The Securities and Exchange Commission (SEC) of Thailand has approved the first portal for scrutinized initial coin offerings (ICOs) in the country.
The Bangkok Post reported March 13 that the decision was carried out by the SEC’s board of directors and is now waiting for approval from other government offices like Ministry of Commerce, according to Archari Suppiroj, the agency’s director of fintech.
The portal is being created in order to protect investors by carefully examining ICOs and reviewing their smart contracts, along with fighting financial crimes by guaranteeing sound know-your-customer processes.
Furthermore, Suppiroj told the Post that a foreign firm had been approved to operate the portal after declining around seven or eight local firms.
The first ICO to be released through the portal will be offered publicly in the “near future” under the royal decree on digital asset businesses, according to Suppiroj. She added that sales of security tokens (STOs) would be separately regulated in compliance with the Securities and Exchange Act and holders are required to secure a license.
The SEC, however, is also considering issuing regulations that would enable firms to tokenize securities and other assets.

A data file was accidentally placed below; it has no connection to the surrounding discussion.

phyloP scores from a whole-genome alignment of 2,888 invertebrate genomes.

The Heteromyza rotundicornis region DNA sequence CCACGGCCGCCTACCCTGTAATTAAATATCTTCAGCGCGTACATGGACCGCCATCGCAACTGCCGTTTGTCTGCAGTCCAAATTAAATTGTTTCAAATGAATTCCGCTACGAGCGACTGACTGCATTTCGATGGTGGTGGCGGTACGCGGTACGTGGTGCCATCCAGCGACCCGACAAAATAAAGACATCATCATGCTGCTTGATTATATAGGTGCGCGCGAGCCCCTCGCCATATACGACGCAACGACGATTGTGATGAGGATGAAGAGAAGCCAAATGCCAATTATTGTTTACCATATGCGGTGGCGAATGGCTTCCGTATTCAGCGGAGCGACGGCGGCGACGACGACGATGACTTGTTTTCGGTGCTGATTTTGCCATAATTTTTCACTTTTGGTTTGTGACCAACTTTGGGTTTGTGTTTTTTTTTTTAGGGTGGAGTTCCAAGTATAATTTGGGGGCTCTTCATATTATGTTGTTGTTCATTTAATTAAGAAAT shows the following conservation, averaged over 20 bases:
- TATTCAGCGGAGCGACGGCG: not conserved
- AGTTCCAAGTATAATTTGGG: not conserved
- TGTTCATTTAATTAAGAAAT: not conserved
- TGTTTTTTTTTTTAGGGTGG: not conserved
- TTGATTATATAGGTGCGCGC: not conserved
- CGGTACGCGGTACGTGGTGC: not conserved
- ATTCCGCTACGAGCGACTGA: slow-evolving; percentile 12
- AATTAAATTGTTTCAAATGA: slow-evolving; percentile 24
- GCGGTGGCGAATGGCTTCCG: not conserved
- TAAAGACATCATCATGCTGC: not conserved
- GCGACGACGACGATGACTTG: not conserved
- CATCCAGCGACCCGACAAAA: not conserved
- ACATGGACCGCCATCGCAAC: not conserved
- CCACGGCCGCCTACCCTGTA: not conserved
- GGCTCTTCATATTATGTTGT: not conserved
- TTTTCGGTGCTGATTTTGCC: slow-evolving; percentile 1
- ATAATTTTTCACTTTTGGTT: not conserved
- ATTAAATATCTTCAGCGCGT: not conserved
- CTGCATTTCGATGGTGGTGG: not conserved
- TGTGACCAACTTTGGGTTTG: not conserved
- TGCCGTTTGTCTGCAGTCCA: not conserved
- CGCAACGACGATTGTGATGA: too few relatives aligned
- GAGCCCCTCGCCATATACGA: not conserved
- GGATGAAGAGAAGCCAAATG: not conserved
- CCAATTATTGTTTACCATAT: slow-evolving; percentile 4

Thailand’s National Legislative Assembly ratified an amendment last month to the Securities and Exchange Act authorizing the issuance of tokenized securities like bonds and stocks from entities aside from the Thailand Securities Depository.
“The next step is for an issuer to offer security tokens in the primary market,” Suppiroj said.
Last month, the SEC prohibited several cryptocurrencies to be used for ICO investments and as a base in trading pairs.
In July 2018, the commission had stated that only the national currency, the baht, along with seven cryptocurrencies could be used to invest in ICOs, namely bitcoin (BTC), ether (ETH), bitcoin cash (BCH), ether classic (ETC), XRP, litecoin (LTC), and stellar (XLM).
The new ruling removed ether classic, bitcoin classic, and litecoin from the list. The commission, however, did not specify clear reasons why the decision was made.